The only historic exceptions to those subject to the jurisdiction of the US are diplomats and enemies during the hostile occupation of a part of US territory. Congress even passed legislation to ensure that children of all Native Americans are US citizens. See INA section 301(b). An illegal immigrant is undoubtedly subject to the jurisdiction of the US. If he commits a crime, he will surely be prosecuted. He can sue and be sued in US courts, and Uncle Sam gleefully collects his taxes and his contributions to social security (even if he is unable to claim it later on). You cannot liken an immigrant who has entered the US without inspection with the objective of finding work to a member of a hostile force occupying a part of the US. When a hostile force occupies any part of the US, the laws of the US are no longer applicable in the occupied territory. Even a terrorist who enters the US in a nonimmigrant status, such as on an F-1 student visa with an ulterior motive to commit an act of terrorism, unlike a member of a hostile occupying force, is subject to the jurisdiction of the US as she can be convicted or treated as an enemy noncombatant, and if she gives birth to child here, the child ought to be a US citizen under the Fourteenth Amendment.

Moreover, often times being legal or illegal is part of the same continuum. A thoroughly undocumented person, when placed in removal proceedings, can seek cancellation of removal under stringent criteria and become a permanent resident. Such a person whose visa has long since expired could get wrapped up in a romantic encounter with a US citizen, marry, and dramatically convert from illegal to permanent resident within a few months. At times, Congress bestows such permanent residency through section 245(i) or the LIFE Act, or a person can obtain Temporary Protected Status if a calamity were to befall her country. The following extract from the Supreme Court’s decision in Plyler v. Doe, 457 US 202 (1982), which held that undocumented children could not be deprived of a public education:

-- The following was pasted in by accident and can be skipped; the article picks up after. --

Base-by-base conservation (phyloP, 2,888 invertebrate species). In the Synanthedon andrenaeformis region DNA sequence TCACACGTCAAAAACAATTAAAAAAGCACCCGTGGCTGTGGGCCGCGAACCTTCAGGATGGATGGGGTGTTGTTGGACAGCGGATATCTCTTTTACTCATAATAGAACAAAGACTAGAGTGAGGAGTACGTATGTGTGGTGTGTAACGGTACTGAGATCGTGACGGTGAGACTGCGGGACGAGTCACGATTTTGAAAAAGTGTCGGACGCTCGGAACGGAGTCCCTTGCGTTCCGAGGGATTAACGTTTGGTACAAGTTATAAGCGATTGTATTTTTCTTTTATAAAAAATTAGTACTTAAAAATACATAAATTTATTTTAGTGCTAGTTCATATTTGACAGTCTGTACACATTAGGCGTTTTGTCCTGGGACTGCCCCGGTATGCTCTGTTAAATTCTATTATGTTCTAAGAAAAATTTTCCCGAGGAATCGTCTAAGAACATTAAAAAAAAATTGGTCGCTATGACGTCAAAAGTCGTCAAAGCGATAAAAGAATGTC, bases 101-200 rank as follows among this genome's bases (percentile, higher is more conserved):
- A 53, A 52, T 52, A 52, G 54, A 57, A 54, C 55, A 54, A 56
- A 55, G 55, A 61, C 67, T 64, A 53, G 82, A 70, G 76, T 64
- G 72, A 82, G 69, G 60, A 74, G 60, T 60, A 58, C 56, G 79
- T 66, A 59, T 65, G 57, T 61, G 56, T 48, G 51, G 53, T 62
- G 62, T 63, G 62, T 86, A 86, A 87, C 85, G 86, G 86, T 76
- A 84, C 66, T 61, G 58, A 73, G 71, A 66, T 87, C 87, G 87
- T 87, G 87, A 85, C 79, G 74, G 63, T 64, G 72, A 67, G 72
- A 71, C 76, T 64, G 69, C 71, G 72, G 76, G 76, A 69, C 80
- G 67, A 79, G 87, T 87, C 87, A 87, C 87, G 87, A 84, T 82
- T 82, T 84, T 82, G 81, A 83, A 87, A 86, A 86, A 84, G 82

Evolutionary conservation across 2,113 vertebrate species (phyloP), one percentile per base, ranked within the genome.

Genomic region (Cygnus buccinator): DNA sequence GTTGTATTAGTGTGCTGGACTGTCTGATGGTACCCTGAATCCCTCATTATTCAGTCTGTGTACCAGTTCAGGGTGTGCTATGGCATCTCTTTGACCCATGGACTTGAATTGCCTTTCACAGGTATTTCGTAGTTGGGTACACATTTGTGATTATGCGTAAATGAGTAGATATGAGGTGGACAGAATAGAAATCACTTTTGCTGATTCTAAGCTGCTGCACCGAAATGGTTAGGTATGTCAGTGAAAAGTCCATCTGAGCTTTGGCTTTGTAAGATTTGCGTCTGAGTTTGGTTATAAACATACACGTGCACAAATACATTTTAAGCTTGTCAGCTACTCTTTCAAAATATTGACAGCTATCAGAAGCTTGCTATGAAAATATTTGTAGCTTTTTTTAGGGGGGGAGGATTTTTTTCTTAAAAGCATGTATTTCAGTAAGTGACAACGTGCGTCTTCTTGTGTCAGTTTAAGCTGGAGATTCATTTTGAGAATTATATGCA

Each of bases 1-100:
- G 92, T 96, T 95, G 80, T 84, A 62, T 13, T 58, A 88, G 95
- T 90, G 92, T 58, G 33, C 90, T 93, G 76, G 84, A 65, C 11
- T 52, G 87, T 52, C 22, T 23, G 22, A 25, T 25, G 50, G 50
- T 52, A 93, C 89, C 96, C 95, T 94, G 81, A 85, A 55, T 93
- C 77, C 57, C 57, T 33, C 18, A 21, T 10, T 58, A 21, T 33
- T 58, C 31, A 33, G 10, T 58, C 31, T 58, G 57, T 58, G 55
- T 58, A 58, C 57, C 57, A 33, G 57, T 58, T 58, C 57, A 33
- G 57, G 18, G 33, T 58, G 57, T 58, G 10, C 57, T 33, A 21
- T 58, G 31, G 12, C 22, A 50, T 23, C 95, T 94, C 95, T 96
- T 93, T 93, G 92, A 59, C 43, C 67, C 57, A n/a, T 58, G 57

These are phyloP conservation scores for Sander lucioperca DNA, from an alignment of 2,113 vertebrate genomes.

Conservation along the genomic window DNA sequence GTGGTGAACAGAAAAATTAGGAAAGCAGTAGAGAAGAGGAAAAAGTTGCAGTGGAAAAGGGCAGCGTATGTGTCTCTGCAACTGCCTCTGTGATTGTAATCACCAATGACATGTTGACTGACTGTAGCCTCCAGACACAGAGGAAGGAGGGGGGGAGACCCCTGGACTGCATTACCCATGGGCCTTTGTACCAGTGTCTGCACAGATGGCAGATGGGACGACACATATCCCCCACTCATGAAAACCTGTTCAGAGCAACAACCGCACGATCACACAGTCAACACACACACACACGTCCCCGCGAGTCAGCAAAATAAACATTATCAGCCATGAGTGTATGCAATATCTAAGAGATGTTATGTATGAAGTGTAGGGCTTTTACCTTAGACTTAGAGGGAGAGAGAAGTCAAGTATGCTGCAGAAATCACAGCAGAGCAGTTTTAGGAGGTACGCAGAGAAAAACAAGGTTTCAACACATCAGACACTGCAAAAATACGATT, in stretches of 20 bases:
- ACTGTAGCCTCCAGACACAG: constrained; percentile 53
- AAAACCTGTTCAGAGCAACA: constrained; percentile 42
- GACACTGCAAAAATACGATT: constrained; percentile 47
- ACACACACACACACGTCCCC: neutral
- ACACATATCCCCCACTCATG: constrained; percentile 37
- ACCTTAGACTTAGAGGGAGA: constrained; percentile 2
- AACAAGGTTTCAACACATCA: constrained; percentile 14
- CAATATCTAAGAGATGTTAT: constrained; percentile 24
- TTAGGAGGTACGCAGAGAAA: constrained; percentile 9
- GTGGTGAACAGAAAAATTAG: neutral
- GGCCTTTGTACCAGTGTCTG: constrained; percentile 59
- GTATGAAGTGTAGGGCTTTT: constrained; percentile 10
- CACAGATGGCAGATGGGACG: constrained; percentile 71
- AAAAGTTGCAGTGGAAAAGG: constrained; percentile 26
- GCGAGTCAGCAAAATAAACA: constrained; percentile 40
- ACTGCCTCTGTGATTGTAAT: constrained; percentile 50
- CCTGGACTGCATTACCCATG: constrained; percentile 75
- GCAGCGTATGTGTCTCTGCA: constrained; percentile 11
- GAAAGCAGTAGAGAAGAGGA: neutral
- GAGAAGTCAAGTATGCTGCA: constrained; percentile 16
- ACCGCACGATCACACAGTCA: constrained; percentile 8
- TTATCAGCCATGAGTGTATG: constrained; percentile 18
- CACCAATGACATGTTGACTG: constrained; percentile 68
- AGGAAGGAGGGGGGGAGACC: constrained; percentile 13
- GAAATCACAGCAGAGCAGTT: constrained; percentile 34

To be sure, like all persons who have entered the United States unlawfully, these children are subject to deportation. But there is no assurance that a child subject to deportation will ever be deported. An illegal entrant might be granted federal permission to continue to reside in the country, or even become a citizen.

Under H.R. 140, one who is so unlucky to have been born a day before his parent adjusted to permanent resident status would be in some kind of immigration purgatory. The Birthright Citizenship Act of 2011, along with similar proposals from states to issue two types of birth certificates, is not just unconstitutional but is also shockingly absurd!

19 comments:

  1. I must admit I am not the most educated person on this planet, but it appears the writter of this BLOG in not very bright either.



    But OK. Let me try to figure this out one more time. It is against the law to enter this Country ILLEGALLY. Correct? OK. However, if you do come into this country ILLEGALLY and have a child, we will reward that child with a U.S. birth certificate and make him or her a citizen of the United States, pay for the birth and get the child on welfare so the mother can get money to stay in this country...and that's not ALL! We will school that child and the child will get food stamps, the child will get FREE school lunches, and that's not ALL! The mother and the child can have FREE healthcare and get into public housing, and that's not ALL! The more children you have, the more money you will get. But keep in mind, it is against the law to enter this country ILLEGALLY! Do I have that right? OK. How do you feel about Birth Tourism?

    http://www.eturbonews.com/15529/us-birth-tourism-becoming-flourishing-business

    The way I see it, Illegal immigration is a cancer, it has to be eradicated not tolerated.

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  2. Read "Defining American," by James Ho, who is a conservative constitutional scholar, http://www.gibsondunn.com/publications/Documents/Ho-DefiningAmerican.pdf, and he is probably brighter than both of us!